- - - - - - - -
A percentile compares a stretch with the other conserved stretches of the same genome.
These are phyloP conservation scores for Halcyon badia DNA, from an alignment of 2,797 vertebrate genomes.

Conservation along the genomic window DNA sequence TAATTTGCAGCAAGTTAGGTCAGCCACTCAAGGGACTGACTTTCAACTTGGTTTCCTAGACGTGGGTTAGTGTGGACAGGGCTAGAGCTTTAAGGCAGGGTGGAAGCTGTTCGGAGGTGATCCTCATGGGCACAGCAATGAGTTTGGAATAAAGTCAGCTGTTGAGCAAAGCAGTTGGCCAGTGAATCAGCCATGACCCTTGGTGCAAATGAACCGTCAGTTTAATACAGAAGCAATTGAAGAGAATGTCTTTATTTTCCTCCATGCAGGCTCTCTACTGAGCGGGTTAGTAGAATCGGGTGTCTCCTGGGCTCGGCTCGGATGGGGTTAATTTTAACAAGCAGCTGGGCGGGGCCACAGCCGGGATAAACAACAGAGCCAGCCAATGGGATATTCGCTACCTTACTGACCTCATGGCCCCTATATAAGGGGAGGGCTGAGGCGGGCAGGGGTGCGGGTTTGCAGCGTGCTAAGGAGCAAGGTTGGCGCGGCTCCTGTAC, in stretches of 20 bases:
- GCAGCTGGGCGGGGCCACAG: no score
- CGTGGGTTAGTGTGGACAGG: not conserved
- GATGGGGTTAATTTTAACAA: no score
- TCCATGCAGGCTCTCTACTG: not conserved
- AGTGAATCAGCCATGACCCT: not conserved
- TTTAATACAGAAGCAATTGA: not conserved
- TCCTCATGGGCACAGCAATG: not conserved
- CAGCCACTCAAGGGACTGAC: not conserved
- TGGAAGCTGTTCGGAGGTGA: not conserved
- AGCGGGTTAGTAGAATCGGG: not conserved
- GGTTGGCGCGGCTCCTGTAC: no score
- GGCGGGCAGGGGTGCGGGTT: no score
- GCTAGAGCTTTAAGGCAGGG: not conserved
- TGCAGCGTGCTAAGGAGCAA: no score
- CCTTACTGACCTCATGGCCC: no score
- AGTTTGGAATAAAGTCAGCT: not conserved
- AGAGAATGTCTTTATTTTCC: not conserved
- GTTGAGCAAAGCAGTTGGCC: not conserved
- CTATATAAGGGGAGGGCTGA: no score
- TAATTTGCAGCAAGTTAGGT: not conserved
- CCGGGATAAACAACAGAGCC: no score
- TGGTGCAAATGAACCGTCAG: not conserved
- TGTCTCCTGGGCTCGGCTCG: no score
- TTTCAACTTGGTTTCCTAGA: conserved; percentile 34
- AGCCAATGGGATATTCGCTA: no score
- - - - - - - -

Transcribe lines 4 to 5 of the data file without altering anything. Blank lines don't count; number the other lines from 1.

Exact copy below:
- GCAGCTGGGCGGGGCCACAG: no score
- CGTGGGTTAGTGTGGACAGG: not conserved